Urinary tract calculi in Aboriginal children

Department of Paediatric Surgery, Adelaide Children's Hospital, South Australia.
Australian paediatric journal 01/1990; 25(6):363-5. DOI: 10.1111/j.1440-1754.1989.tb02358.x
Source: PubMed


Forty-three Aboriginal children with urinary tract calculi are reviewed. There was a preponderance of male children and the majority presented early in life with urinary tract infection. Associated gastrointestinal and other problems were also common. The calculi caused considerable morbidity: 34 major surgical procedures were undertaken and three kidneys were lost.

3 Reads

  • Australian and New Zealand journal of medicine 01/1992; 21(6):921-7. DOI:10.1111/j.1445-5994.1991.tb01421.x
  • [Show abstract] [Hide abstract]
    ABSTRACT: Thirty-six Australian Aboriginal children with urolithiasis were reviewed. Males dominated the series. The age distribution ranged from 8 months to 12 years and nearly 70% were 2 years or younger. Thirty-five patients had upper tract stones. Ultrasound was diagnostic in 35 patients and was falsely negative in one. Dietary factors, dehydration and recurrent diarrhoea are incriminated in the aetiology, because ammonium urate and oxalate were the main constituents of the stones. Malformations of the urinary tract were rare and known metabolic disorders were not seen. Chemical dissolution of the stones was found to be a safe and effective adjuvant in the management of urate stones.
    Australian and New Zealand Journal of Surgery 03/1994; 64(2):99-101. DOI:10.1111/j.1445-2197.1994.tb02152.x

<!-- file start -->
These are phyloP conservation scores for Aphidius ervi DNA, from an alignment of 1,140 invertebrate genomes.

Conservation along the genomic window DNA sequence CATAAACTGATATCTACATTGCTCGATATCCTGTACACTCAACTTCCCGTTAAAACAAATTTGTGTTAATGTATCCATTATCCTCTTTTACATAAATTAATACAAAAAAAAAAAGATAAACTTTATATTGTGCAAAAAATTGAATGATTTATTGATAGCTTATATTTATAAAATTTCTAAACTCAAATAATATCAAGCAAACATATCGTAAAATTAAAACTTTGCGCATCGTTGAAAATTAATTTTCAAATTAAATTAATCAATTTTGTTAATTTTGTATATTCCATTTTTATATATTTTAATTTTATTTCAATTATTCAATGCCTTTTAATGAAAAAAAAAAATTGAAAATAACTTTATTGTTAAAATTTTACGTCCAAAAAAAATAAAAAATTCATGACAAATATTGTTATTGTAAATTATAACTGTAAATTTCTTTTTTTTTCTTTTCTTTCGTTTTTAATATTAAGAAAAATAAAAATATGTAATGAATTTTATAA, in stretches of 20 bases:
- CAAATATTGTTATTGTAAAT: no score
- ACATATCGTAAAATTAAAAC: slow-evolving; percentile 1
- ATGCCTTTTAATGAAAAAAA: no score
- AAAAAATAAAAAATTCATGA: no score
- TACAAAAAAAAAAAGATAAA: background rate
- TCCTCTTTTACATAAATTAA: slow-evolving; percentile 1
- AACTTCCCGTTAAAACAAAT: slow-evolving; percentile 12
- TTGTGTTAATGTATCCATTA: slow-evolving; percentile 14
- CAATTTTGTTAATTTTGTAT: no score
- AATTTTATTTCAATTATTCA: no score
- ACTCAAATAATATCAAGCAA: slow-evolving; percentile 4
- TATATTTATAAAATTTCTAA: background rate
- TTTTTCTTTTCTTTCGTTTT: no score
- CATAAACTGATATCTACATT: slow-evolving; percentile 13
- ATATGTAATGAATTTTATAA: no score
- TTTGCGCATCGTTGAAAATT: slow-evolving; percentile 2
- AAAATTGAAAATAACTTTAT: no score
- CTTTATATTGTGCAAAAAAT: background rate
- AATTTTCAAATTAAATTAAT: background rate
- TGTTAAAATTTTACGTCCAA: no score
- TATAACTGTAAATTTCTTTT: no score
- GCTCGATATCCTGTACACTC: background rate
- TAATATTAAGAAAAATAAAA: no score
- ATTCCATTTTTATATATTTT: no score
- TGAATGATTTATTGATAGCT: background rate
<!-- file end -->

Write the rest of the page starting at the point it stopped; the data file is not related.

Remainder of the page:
• [Show abstract] [Hide abstract]
    ABSTRACT: A retrospective study of Community Health Service patient records revealed 10 cases of urolithiasis in Aboriginal children under 5 years of age in a remote central Australian Aboriginal community over a 4 year period, out of a total under-5 population estimate of 62. The highest attack rate was in the 0–2 age group, where nearly one in 10 children presented per year. All children had significant associated morbidity. Two children underwent pyelolithotomy. Aboriginal children in the remote arid zone study community suffer exceptionally high rates of urolithiasis. Inadequate diet, dehydration and recurrent infectious disease are factors in pathogenesis. Further study may elucidate aetiology, but the implications of these data for improving environmental conditions and health service delivery in Aboriginal communities are urgent.
    Journal of Paediatrics and Child Health 09/1996; 32(4):344-6. DOI:10.1111/j.1440-1754.1996.tb02567.x · 1.15 Impact Factor
Show more

Similar Publications